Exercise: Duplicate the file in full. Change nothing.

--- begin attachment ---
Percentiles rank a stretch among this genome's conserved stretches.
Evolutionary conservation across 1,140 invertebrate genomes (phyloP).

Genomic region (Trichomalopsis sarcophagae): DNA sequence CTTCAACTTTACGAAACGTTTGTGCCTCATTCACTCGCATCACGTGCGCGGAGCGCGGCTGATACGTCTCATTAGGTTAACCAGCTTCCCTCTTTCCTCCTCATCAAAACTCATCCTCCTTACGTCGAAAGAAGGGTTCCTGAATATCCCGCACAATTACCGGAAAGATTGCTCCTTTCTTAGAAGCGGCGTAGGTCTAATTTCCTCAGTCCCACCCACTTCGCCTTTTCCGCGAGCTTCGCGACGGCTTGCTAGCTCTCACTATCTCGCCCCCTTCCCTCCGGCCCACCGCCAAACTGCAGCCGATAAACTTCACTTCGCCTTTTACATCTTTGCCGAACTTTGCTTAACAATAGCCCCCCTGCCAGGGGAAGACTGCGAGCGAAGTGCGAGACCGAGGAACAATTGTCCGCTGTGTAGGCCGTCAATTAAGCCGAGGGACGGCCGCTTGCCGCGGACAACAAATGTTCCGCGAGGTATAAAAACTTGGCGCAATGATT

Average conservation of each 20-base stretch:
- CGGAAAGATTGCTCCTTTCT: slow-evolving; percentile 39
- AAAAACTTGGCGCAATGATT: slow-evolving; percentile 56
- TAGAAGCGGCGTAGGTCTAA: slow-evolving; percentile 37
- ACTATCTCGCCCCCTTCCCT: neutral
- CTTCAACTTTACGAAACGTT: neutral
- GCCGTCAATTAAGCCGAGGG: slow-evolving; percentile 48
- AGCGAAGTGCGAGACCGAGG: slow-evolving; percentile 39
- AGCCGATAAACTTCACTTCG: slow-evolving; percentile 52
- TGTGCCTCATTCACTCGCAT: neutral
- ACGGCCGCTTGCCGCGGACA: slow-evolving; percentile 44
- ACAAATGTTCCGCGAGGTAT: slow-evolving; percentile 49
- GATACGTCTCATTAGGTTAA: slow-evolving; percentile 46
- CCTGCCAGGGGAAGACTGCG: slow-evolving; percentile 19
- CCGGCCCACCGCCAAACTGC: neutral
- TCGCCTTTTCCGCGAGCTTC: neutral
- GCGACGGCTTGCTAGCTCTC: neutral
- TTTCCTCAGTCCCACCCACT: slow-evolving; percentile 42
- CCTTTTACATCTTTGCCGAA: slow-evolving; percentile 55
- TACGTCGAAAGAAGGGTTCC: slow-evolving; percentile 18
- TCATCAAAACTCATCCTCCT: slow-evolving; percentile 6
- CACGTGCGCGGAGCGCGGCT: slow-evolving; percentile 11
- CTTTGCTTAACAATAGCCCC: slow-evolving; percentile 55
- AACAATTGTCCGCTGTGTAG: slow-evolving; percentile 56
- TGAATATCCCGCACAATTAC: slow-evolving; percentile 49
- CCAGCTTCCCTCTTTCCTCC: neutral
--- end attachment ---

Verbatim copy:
Percentiles rank a stretch among this genome's conserved stretches.
Evolutionary conservation across 1,140 invertebrate genomes (phyloP).

Genomic region (Trichomalopsis sarcophagae): DNA sequence CTTCAACTTTACGAAACGTTTGTGCCTCATTCACTCGCATCACGTGCGCGGAGCGCGGCTGATACGTCTCATTAGGTTAACCAGCTTCCCTCTTTCCTCCTCATCAAAACTCATCCTCCTTACGTCGAAAGAAGGGTTCCTGAATATCCCGCACAATTACCGGAAAGATTGCTCCTTTCTTAGAAGCGGCGTAGGTCTAATTTCCTCAGTCCCACCCACTTCGCCTTTTCCGCGAGCTTCGCGACGGCTTGCTAGCTCTCACTATCTCGCCCCCTTCCCTCCGGCCCACCGCCAAACTGCAGCCGATAAACTTCACTTCGCCTTTTACATCTTTGCCGAACTTTGCTTAACAATAGCCCCCCTGCCAGGGGAAGACTGCGAGCGAAGTGCGAGACCGAGGAACAATTGTCCGCTGTGTAGGCCGTCAATTAAGCCGAGGGACGGCCGCTTGCCGCGGACAACAAATGTTCCGCGAGGTATAAAAACTTGGCGCAATGATT

Average conservation of each 20-base stretch:
- CGGAAAGATTGCTCCTTTCT: slow-evolving; percentile 39
- AAAAACTTGGCGCAATGATT: slow-evolving; percentile 56
- TAGAAGCGGCGTAGGTCTAA: slow-evolving; percentile 37
- ACTATCTCGCCCCCTTCCCT: neutral
- CTTCAACTTTACGAAACGTT: neutral
- GCCGTCAATTAAGCCGAGGG: slow-evolving; percentile 48
- AGCGAAGTGCGAGACCGAGG: slow-evolving; percentile 39
- AGCCGATAAACTTCACTTCG: slow-evolving; percentile 52
- TGTGCCTCATTCACTCGCAT: neutral
- ACGGCCGCTTGCCGCGGACA: slow-evolving; percentile 44
- ACAAATGTTCCGCGAGGTAT: slow-evolving; percentile 49
- GATACGTCTCATTAGGTTAA: slow-evolving; percentile 46
- CCTGCCAGGGGAAGACTGCG: slow-evolving; percentile 19
- CCGGCCCACCGCCAAACTGC: neutral
- TCGCCTTTTCCGCGAGCTTC: neutral
- GCGACGGCTTGCTAGCTCTC: neutral
- TTTCCTCAGTCCCACCCACT: slow-evolving; percentile 42
- CCTTTTACATCTTTGCCGAA: slow-evolving; percentile 55
- TACGTCGAAAGAAGGGTTCC: slow-evolving; percentile 18
- TCATCAAAACTCATCCTCCT: slow-evolving; percentile 6
- CACGTGCGCGGAGCGCGGCT: slow-evolving; percentile 11
- CTTTGCTTAACAATAGCCCC: slow-evolving; percentile 55
- AACAATTGTCCGCTGTGTAG: slow-evolving; percentile 56
- TGAATATCCCGCACAATTAC: slow-evolving; percentile 49
- CCAGCTTCCCTCTTTCCTCC: neutral